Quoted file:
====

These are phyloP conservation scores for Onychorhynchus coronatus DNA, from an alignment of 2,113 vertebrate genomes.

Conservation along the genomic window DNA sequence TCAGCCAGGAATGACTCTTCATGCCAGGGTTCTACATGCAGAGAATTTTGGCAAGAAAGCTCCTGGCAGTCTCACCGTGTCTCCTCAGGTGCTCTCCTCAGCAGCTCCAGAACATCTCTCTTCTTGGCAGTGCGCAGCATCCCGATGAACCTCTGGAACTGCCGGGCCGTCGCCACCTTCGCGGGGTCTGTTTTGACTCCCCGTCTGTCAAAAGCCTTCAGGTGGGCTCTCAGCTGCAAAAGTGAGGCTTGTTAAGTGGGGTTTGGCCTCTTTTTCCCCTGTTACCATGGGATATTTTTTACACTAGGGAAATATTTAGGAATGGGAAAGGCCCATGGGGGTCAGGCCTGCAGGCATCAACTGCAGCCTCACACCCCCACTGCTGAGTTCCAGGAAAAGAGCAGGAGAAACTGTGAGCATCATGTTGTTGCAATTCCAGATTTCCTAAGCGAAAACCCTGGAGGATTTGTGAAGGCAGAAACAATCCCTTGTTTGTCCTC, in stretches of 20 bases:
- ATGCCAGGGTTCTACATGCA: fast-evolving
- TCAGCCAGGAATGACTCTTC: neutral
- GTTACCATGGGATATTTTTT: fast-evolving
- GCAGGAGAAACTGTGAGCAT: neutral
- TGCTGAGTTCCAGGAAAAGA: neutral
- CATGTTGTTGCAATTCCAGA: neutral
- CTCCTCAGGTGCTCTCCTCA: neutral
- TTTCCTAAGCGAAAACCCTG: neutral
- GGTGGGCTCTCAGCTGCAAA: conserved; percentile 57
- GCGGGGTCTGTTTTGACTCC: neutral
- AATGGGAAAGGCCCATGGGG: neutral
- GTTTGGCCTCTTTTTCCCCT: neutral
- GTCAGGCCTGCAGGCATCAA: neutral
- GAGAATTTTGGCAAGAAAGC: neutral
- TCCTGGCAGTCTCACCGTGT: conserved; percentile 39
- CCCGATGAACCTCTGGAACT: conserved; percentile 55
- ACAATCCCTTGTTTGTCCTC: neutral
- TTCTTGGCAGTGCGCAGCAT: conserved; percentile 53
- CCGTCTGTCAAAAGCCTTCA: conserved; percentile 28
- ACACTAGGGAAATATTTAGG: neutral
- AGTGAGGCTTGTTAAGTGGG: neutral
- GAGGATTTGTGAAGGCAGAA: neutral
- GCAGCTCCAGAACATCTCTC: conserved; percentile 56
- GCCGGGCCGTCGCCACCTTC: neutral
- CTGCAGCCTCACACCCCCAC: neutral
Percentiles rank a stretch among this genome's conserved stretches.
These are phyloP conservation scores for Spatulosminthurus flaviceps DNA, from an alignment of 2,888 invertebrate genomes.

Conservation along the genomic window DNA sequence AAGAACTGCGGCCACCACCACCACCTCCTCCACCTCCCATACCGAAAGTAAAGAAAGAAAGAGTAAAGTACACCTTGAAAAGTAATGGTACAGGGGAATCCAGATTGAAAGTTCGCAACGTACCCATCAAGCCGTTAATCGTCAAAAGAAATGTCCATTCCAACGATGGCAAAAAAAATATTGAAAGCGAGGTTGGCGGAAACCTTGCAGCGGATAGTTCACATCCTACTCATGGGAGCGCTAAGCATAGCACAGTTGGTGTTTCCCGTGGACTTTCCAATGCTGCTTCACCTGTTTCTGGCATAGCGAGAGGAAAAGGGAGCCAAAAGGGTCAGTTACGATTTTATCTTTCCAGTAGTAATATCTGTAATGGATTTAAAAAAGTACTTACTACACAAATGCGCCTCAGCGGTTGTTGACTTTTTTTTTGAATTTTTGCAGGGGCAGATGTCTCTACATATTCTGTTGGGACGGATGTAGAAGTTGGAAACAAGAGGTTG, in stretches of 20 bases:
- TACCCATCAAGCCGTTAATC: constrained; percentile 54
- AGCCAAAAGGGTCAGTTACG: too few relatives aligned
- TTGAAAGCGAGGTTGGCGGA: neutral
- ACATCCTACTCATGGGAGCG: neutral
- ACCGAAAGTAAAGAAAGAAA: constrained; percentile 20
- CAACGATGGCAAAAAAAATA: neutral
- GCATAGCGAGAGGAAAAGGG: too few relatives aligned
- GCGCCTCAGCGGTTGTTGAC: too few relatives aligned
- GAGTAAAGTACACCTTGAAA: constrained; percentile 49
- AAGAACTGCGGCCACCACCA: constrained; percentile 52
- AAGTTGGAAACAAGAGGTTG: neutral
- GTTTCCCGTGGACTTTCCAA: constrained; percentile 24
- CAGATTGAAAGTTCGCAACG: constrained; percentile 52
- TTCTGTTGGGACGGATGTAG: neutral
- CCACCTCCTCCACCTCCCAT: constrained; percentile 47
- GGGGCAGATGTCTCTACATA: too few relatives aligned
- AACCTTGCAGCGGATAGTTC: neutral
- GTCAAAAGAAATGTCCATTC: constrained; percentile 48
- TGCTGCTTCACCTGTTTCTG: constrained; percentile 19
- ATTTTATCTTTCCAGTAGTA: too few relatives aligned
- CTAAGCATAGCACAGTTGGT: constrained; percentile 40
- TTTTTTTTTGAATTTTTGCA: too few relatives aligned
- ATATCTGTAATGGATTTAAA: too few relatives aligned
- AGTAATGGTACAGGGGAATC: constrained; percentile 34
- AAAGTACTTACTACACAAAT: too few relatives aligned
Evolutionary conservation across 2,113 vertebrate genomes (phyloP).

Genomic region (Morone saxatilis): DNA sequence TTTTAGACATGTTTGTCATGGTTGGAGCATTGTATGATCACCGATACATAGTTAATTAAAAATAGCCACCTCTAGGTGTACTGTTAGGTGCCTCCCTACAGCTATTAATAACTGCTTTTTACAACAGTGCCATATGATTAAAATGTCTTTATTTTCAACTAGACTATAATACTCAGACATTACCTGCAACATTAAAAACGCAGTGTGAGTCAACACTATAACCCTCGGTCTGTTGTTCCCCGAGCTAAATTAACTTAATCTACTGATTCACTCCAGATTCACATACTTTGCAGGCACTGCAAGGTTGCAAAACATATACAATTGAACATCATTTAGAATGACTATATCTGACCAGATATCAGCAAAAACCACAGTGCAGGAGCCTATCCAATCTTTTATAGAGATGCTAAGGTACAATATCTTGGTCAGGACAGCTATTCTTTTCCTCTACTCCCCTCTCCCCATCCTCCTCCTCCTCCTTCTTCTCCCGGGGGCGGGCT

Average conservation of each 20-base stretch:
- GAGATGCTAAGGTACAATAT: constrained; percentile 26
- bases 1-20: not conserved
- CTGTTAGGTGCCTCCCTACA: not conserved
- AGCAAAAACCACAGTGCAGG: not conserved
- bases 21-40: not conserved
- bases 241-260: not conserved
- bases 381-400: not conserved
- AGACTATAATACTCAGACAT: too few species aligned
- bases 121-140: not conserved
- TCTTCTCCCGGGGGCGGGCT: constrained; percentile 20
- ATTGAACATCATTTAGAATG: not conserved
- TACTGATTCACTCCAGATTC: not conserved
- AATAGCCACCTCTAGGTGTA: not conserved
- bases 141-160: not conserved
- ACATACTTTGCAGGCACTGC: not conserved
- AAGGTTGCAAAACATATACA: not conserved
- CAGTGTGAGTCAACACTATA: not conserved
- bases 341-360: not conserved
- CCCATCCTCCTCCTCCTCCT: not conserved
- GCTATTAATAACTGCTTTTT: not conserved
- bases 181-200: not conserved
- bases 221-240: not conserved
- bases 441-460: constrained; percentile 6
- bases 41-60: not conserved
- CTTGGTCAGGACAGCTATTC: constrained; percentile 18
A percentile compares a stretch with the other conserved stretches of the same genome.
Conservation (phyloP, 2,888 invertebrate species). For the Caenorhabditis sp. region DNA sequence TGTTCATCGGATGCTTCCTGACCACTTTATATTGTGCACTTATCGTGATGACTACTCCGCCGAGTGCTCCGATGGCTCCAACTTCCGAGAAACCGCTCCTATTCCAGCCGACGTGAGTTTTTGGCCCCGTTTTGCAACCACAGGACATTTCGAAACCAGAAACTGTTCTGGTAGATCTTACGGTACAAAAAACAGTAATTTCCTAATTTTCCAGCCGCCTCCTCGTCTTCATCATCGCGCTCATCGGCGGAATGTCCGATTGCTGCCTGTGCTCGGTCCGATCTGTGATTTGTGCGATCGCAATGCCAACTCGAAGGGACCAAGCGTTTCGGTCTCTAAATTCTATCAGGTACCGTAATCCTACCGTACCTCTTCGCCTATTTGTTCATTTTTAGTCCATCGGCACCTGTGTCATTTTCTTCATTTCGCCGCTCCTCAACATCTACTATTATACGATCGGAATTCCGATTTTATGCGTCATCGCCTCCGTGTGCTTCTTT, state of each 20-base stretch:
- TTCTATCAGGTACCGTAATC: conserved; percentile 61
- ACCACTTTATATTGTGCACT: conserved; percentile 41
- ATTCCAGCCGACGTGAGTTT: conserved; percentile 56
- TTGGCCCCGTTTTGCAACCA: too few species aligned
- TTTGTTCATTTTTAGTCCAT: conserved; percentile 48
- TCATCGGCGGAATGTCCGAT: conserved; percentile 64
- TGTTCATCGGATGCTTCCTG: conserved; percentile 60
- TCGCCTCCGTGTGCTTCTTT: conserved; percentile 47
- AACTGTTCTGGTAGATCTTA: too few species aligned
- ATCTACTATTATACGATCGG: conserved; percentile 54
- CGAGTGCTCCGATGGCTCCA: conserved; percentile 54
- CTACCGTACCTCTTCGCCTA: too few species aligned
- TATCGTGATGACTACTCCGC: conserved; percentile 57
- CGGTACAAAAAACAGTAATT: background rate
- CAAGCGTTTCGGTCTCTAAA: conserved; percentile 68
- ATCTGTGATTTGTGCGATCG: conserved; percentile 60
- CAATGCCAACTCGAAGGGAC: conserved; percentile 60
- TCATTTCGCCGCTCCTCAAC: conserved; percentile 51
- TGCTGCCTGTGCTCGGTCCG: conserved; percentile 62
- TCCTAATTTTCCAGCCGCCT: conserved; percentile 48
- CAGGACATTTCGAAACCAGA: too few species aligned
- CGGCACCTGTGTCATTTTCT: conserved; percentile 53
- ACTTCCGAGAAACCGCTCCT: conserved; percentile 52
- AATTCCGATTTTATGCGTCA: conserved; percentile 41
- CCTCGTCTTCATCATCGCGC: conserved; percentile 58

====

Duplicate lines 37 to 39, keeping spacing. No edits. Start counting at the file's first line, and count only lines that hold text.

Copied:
- GCATAGCGAGAGGAAAAGGG: too few relatives aligned
- GCGCCTCAGCGGTTGTTGAC: too few relatives aligned
- GAGTAAAGTACACCTTGAAA: constrained; percentile 49